Probiotics increased the punch of treatments that decrease the inflammation associated with multiple sclerosis, a study found.
Using the supplements to add helpful bacteria to the gut may be a way to improve patients’ outcomes, researchers added.
The team from Harvard University-affiliated Brigham and Women’s Hospital did not look at whether probiotics can improve MS itself, however — only at whether it can help reduce the inflammation linked to the disease. additional studies should explore this possibility, the researchers said.
Probiotics contain live bacteria that many scientists believe improve gut health. Recent research has shown that gut microbes can affect how the immune system works. Since MS is an autoimmune disease — or one in which the immune system attacks healthy organs and tissue — this suggests the microbes could improve MS.
The Harvard study, “Investigation of probiotics in multiple sclerosis,” was published in the Multiple Sclerosis Journal.
Researchers used a potent probiotic called VSL3 in their work. It contains eight strains of bacteria — four Lactobacillus species, three Bifidobacterium, and one Streptococcus. The compound is sold in the United States under the brand name Visbiome and in Europe as Vivomixx.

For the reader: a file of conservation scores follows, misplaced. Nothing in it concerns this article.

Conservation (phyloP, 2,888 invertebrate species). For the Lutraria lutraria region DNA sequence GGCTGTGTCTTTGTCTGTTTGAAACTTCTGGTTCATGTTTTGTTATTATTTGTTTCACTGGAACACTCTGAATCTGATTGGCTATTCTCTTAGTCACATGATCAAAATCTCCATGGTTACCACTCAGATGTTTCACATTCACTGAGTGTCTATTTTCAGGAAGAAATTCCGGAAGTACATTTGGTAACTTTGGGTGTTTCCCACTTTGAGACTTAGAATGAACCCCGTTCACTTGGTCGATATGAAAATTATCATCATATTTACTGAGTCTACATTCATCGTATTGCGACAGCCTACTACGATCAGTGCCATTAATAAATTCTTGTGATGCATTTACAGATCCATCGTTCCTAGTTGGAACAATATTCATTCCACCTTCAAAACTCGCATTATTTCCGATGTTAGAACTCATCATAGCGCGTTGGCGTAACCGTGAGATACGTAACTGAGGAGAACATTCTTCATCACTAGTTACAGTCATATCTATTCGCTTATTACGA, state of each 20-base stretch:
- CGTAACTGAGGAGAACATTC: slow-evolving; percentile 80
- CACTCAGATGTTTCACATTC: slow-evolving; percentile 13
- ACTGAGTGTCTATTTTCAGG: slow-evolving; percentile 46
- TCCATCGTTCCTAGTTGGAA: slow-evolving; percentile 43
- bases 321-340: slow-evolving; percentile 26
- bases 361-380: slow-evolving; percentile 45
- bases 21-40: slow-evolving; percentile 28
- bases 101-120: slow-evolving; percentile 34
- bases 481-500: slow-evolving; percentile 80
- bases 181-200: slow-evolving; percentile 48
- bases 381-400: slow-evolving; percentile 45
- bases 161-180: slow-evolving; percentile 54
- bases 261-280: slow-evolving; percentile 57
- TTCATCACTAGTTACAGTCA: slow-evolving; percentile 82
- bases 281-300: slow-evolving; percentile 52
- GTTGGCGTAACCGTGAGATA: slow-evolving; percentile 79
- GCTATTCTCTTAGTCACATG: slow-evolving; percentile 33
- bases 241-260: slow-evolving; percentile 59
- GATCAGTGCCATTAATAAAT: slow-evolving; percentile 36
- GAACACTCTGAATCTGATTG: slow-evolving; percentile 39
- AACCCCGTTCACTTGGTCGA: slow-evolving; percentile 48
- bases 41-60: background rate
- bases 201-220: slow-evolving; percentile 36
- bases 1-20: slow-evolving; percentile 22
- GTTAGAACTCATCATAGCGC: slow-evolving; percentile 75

The team recruited nine relapsing-remitting MS patients, seven of whom were being treated with glatiramer acetate, and two who were not being treated. Thirteen healthy controls also took part. Glatiramer acetate is sold as Copaxone, Glatopa and as a generic.
MS patients’ average age was 50, compared with 35 for the controls. The patients also were heavier, with some considered obese. None of the patients had a relapse during the study.
After two months of probiotic treatment, healthy controls had fewer microbial species in their gut. There was no such change among patients.
But both patients and controls had more of the beneficial Lactobacillus, Streptococcus, and Bifidobacterium species in their gut, researchers said.
Another finding was that the gut bacteria mix had changed in both patients and controls at two months and five months after treatment, but the change was not significant in patients.
And after patients stopping taking probiotics, their gut bacteria mix went back to what it was at the beginning of the study.
Another finding was that gut bacteria alterations did not lead to changes in the number of inflammation-fighting immune T-cells in participants’ blood. T-cell numbers dropped when patients stopped the treatment, however.
Researchers discovered the same pattern with other types of immune cells, particularly monocytes and dendritic cells, whose role is to instruct T-cells what to attack.
The findings suggested that probiotics may affect disease processes — but researchers said further studies are needed to confirm this.
They called for research to determine if “anti-inflammatory peripheral immune response is associated with improved disease outcome in MS patients.”